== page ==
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Get Rid of U.S. Cliches About the Russian Mafia

I was placed on the U.S. Treasury Department "blacklist" on Oct. 31 along with singer Gregory Leps. It is my firm conviction that this was a flagrant mistake.

I have always thought that anyone charged with wrongdoing should have the right to present his side of the story, which I would like to do in this comment. I hope U.S. authorities will be fair and impartial in their assessments and not succumb to superficial cliches and stereotypes about the "Russian mafia."

As a lawyer, I understand that the presumption of innocence is a fundamental legal principle that distinguishes civilized societies from savages. This applies to me and all of the clients I represent — regardless of the  groundless negative labels that the media recklessly attach to them, which effectively violates the presumption-of-innocence principle.

I am willing to answer any questions, provide necessary clarifications and present compelling evidence demonstrating the error of the conclusions reached about me that led to U.S. allegations that I am part of the organized crime syndicate of the nonexistent "Brothers' Circle."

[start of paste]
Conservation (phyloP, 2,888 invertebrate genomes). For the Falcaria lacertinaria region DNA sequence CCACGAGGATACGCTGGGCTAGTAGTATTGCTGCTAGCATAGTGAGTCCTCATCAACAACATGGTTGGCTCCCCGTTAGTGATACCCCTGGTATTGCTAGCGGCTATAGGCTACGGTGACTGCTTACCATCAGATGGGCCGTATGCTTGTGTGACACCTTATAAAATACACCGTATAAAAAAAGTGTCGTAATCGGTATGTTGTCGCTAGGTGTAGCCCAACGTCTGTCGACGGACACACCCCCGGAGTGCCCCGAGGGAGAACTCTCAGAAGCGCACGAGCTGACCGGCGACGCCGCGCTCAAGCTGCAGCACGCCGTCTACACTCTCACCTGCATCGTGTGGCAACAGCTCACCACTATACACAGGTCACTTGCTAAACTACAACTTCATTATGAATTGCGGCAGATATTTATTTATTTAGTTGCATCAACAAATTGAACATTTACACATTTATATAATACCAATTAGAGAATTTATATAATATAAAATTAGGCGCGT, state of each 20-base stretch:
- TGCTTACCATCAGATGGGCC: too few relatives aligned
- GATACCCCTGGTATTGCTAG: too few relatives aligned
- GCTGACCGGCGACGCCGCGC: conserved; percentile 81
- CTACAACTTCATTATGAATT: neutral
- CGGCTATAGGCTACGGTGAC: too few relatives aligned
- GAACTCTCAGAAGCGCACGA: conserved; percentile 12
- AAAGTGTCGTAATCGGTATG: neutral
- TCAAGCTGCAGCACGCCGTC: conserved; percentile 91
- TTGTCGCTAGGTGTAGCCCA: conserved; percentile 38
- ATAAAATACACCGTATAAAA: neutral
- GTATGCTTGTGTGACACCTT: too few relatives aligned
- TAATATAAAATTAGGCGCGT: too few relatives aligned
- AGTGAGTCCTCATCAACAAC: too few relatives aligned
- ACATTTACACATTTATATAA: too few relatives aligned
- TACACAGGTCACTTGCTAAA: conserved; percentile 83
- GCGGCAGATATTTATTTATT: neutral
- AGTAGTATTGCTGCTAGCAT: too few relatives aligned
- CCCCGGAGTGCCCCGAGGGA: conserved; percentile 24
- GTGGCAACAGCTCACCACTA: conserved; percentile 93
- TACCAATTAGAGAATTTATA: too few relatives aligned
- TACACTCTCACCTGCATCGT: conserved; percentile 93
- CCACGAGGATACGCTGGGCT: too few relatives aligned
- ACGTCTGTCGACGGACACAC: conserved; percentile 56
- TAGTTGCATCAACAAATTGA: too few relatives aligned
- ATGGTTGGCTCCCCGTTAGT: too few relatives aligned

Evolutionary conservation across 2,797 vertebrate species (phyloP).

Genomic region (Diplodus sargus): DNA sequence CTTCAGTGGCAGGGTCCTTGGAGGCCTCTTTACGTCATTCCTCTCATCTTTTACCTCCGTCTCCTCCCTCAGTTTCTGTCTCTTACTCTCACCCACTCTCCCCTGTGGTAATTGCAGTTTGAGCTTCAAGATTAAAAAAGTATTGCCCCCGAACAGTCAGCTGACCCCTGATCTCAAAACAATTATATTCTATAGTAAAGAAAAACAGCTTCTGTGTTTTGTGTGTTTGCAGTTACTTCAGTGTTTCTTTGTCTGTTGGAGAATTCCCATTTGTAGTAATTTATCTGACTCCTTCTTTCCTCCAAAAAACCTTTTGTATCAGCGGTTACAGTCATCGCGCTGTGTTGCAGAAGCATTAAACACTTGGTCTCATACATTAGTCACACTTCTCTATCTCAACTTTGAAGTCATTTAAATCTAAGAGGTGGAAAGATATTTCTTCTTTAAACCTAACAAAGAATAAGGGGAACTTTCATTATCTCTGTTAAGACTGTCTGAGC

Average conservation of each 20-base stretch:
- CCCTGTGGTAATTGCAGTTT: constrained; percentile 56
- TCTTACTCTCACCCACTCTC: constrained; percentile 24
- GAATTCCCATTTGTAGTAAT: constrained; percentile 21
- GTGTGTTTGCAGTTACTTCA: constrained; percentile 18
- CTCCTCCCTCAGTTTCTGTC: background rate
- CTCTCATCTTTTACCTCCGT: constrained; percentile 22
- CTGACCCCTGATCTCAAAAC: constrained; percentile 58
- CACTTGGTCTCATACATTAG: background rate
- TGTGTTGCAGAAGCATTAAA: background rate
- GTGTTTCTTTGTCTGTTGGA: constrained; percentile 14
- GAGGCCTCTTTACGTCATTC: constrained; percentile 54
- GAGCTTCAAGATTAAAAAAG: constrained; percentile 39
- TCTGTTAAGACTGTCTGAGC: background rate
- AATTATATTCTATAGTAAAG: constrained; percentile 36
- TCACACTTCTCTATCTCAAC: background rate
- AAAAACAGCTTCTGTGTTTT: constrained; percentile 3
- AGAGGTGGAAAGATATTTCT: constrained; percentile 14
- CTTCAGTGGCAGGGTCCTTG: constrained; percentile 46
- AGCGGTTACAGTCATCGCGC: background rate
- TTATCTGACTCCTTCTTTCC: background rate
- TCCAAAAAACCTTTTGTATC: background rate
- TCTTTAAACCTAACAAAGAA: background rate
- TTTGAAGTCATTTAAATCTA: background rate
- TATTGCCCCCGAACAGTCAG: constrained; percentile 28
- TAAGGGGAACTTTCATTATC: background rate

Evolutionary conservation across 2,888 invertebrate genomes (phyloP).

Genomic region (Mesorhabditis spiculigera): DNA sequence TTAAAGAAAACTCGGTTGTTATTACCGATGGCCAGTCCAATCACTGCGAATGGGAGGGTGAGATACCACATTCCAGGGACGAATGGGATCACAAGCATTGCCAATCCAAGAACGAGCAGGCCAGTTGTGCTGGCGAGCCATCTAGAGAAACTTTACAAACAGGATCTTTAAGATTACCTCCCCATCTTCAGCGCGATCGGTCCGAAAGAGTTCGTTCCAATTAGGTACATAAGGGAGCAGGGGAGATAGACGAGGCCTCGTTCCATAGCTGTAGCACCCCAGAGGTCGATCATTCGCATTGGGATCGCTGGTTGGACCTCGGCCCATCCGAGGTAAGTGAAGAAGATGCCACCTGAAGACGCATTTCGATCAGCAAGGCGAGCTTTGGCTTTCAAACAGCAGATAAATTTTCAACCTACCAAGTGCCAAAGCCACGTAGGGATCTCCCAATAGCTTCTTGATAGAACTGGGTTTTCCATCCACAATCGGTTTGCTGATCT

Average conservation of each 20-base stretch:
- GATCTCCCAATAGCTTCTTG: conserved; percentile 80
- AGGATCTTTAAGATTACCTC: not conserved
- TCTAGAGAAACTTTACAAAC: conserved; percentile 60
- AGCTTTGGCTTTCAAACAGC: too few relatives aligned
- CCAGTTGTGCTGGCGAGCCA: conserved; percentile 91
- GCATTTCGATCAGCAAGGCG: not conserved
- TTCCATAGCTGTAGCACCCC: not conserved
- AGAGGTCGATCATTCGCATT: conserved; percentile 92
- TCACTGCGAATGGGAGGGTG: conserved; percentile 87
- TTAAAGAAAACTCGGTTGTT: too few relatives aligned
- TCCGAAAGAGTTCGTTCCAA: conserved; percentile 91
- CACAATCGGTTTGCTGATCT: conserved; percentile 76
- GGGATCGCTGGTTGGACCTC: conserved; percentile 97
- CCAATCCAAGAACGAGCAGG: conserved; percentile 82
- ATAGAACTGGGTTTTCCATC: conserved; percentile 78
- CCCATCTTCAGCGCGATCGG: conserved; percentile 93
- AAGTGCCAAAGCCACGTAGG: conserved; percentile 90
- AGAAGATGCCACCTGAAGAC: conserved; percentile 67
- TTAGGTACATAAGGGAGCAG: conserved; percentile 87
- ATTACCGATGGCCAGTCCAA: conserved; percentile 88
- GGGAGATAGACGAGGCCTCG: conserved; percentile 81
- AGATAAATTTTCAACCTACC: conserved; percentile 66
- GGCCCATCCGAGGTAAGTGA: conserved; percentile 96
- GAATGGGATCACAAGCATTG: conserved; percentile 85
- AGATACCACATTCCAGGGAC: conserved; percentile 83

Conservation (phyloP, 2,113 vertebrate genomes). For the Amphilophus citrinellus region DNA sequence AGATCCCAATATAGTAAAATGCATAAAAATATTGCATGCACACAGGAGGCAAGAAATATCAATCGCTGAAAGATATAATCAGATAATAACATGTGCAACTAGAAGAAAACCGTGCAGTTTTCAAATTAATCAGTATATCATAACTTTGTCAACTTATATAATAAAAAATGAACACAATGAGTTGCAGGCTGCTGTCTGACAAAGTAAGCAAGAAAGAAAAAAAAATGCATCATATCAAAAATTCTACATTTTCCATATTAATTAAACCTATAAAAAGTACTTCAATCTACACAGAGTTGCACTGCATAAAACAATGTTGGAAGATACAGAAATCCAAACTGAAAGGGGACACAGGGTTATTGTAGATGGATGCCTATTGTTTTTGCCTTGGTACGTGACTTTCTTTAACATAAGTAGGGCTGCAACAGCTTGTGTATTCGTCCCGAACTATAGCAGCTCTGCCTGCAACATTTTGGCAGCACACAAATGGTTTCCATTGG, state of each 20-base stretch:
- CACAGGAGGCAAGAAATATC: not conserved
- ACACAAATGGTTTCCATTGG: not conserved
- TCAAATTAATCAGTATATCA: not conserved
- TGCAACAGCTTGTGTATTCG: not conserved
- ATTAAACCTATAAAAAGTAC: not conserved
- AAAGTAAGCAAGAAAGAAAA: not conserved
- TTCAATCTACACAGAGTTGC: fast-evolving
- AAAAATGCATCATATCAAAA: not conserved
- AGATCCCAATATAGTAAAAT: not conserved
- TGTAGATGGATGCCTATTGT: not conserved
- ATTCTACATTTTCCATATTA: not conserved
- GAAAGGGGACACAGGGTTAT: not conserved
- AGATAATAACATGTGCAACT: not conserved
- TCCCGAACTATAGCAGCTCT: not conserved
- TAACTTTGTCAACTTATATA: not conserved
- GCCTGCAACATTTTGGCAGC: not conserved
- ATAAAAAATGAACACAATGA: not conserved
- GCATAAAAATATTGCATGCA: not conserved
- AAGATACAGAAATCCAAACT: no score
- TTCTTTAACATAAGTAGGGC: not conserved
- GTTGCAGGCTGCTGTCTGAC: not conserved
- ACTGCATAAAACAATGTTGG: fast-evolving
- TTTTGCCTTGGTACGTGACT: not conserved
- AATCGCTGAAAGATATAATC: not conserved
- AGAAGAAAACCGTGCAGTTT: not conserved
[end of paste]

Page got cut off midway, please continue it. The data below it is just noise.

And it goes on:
I am willing to present my arguments in court. I have done nothing wrong. I am not a criminal and have never supported criminals, terrorists or other illegal groups. I will fight until my dying day on behalf of honest and upright people and against any form of criminal or terrorist activity.

I sincerely hope that a closer examination of my life and activities will convince U.S. authorities of my personal efforts to defend the rights and freedoms of Russian citizens from lawlessness and terror.

My numerous accomplishments have been recognized by the Interior Ministry, the Federal Security Service, veterans' organizations and the Moscow legal community in the form of certificates of appreciation, expressions of personal gratitude and even decorations that I proudly wear on the uniform that I wore when I was a member of an Interior Ministry's elite special forces unit.

I currently devote much of my time to science, teaching adolescents about patriotism, providing social support for veterans and working to develop methods for preventing all forms of crime and terrorism. My main work involves protecting citizens in my capacity as a lawyer.

I hope that most Americans and the U.S. Treasury Department will be able to recognize the terrible mistake the U.S. government has made. I also hope they will find the strength and integrity to remove my name from the blacklist and from any alleged association with the Brothers' Circle.

Vadim Lyalin is a Moscow-based lawyer.

The views expressed in opinion pieces do not necessarily reflect the position of The Moscow Times.

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